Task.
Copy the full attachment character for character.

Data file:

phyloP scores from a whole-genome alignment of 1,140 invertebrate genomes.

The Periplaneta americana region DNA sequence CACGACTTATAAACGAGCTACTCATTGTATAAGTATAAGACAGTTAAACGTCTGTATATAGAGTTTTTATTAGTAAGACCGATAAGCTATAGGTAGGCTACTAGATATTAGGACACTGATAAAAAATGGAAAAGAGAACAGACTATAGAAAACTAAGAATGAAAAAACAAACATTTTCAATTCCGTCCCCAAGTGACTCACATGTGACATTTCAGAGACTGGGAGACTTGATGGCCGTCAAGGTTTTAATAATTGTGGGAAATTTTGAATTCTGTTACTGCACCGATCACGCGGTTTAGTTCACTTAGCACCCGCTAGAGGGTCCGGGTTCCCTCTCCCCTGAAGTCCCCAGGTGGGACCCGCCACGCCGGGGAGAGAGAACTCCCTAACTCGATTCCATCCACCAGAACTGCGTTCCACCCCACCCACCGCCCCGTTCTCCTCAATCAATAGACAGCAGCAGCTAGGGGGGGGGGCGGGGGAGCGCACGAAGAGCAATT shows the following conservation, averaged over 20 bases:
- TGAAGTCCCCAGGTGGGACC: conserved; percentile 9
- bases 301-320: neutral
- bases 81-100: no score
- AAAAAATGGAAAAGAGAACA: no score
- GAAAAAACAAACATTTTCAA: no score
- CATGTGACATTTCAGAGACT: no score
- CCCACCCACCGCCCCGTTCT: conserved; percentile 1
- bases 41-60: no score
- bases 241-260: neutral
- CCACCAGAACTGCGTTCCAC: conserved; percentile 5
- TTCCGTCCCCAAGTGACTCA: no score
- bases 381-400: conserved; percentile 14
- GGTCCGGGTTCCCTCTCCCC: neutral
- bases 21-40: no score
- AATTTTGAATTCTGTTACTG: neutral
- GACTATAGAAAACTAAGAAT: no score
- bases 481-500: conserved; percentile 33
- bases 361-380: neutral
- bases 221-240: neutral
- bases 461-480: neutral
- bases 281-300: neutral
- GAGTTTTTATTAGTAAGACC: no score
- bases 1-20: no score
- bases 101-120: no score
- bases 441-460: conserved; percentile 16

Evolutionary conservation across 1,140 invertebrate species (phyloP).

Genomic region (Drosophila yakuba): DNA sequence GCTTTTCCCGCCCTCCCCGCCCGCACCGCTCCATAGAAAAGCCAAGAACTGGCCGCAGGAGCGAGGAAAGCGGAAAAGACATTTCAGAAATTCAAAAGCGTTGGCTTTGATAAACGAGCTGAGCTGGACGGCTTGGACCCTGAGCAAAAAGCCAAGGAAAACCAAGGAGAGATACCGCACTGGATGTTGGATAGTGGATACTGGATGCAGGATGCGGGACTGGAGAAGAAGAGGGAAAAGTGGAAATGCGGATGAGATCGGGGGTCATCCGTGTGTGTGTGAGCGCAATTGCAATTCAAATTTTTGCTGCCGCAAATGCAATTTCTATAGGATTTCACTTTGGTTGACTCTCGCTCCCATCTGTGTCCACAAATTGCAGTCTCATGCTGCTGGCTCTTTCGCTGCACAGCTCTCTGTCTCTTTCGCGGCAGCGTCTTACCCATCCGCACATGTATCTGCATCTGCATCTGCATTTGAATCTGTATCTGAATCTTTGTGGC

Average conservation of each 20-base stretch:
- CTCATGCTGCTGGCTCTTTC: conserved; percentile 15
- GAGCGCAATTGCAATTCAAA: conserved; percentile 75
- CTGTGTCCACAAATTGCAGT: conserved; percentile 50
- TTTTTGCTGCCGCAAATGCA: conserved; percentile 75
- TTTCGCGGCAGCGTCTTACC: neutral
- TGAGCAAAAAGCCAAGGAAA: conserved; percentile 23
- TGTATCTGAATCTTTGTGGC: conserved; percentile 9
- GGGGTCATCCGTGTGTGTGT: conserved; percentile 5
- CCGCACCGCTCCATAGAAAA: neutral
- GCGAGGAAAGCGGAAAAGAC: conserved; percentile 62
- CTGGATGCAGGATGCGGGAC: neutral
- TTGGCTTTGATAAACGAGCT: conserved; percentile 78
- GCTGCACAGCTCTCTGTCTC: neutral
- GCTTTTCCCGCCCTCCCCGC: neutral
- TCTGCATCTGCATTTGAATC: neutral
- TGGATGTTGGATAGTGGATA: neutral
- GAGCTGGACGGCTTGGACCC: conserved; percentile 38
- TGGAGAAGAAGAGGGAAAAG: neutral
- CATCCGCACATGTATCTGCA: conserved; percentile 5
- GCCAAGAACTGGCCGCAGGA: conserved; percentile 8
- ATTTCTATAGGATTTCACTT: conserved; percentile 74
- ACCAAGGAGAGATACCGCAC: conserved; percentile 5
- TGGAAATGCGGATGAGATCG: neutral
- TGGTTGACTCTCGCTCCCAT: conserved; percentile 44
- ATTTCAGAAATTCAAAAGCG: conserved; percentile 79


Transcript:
phyloP scores from a whole-genome alignment of 1,140 invertebrate genomes.

The Periplaneta americana region DNA sequence CACGACTTATAAACGAGCTACTCATTGTATAAGTATAAGACAGTTAAACGTCTGTATATAGAGTTTTTATTAGTAAGACCGATAAGCTATAGGTAGGCTACTAGATATTAGGACACTGATAAAAAATGGAAAAGAGAACAGACTATAGAAAACTAAGAATGAAAAAACAAACATTTTCAATTCCGTCCCCAAGTGACTCACATGTGACATTTCAGAGACTGGGAGACTTGATGGCCGTCAAGGTTTTAATAATTGTGGGAAATTTTGAATTCTGTTACTGCACCGATCACGCGGTTTAGTTCACTTAGCACCCGCTAGAGGGTCCGGGTTCCCTCTCCCCTGAAGTCCCCAGGTGGGACCCGCCACGCCGGGGAGAGAGAACTCCCTAACTCGATTCCATCCACCAGAACTGCGTTCCACCCCACCCACCGCCCCGTTCTCCTCAATCAATAGACAGCAGCAGCTAGGGGGGGGGGCGGGGGAGCGCACGAAGAGCAATT shows the following conservation, averaged over 20 bases:
- TGAAGTCCCCAGGTGGGACC: conserved; percentile 9
- bases 301-320: neutral
- bases 81-100: no score
- AAAAAATGGAAAAGAGAACA: no score
- GAAAAAACAAACATTTTCAA: no score
- CATGTGACATTTCAGAGACT: no score
- CCCACCCACCGCCCCGTTCT: conserved; percentile 1
- bases 41-60: no score
- bases 241-260: neutral
- CCACCAGAACTGCGTTCCAC: conserved; percentile 5
- TTCCGTCCCCAAGTGACTCA: no score
- bases 381-400: conserved; percentile 14
- GGTCCGGGTTCCCTCTCCCC: neutral
- bases 21-40: no score
- AATTTTGAATTCTGTTACTG: neutral
- GACTATAGAAAACTAAGAAT: no score
- bases 481-500: conserved; percentile 33
- bases 361-380: neutral
- bases 221-240: neutral
- bases 461-480: neutral
- bases 281-300: neutral
- GAGTTTTTATTAGTAAGACC: no score
- bases 1-20: no score
- bases 101-120: no score
- bases 441-460: conserved; percentile 16

Evolutionary conservation across 1,140 invertebrate species (phyloP).

Genomic region (Drosophila yakuba): DNA sequence GCTTTTCCCGCCCTCCCCGCCCGCACCGCTCCATAGAAAAGCCAAGAACTGGCCGCAGGAGCGAGGAAAGCGGAAAAGACATTTCAGAAATTCAAAAGCGTTGGCTTTGATAAACGAGCTGAGCTGGACGGCTTGGACCCTGAGCAAAAAGCCAAGGAAAACCAAGGAGAGATACCGCACTGGATGTTGGATAGTGGATACTGGATGCAGGATGCGGGACTGGAGAAGAAGAGGGAAAAGTGGAAATGCGGATGAGATCGGGGGTCATCCGTGTGTGTGTGAGCGCAATTGCAATTCAAATTTTTGCTGCCGCAAATGCAATTTCTATAGGATTTCACTTTGGTTGACTCTCGCTCCCATCTGTGTCCACAAATTGCAGTCTCATGCTGCTGGCTCTTTCGCTGCACAGCTCTCTGTCTCTTTCGCGGCAGCGTCTTACCCATCCGCACATGTATCTGCATCTGCATCTGCATTTGAATCTGTATCTGAATCTTTGTGGC

Average conservation of each 20-base stretch:
- CTCATGCTGCTGGCTCTTTC: conserved; percentile 15
- GAGCGCAATTGCAATTCAAA: conserved; percentile 75
- CTGTGTCCACAAATTGCAGT: conserved; percentile 50
- TTTTTGCTGCCGCAAATGCA: conserved; percentile 75
- TTTCGCGGCAGCGTCTTACC: neutral
- TGAGCAAAAAGCCAAGGAAA: conserved; percentile 23
- TGTATCTGAATCTTTGTGGC: conserved; percentile 9
- GGGGTCATCCGTGTGTGTGT: conserved; percentile 5
- CCGCACCGCTCCATAGAAAA: neutral
- GCGAGGAAAGCGGAAAAGAC: conserved; percentile 62
- CTGGATGCAGGATGCGGGAC: neutral
- TTGGCTTTGATAAACGAGCT: conserved; percentile 78
- GCTGCACAGCTCTCTGTCTC: neutral
- GCTTTTCCCGCCCTCCCCGC: neutral
- TCTGCATCTGCATTTGAATC: neutral
- TGGATGTTGGATAGTGGATA: neutral
- GAGCTGGACGGCTTGGACCC: conserved; percentile 38
- TGGAGAAGAAGAGGGAAAAG: neutral
- CATCCGCACATGTATCTGCA: conserved; percentile 5
- GCCAAGAACTGGCCGCAGGA: conserved; percentile 8
- ATTTCTATAGGATTTCACTT: conserved; percentile 74
- ACCAAGGAGAGATACCGCAC: conserved; percentile 5
- TGGAAATGCGGATGAGATCG: neutral
- TGGTTGACTCTCGCTCCCAT: conserved; percentile 44
- ATTTCAGAAATTCAAAAGCG: conserved; percentile 79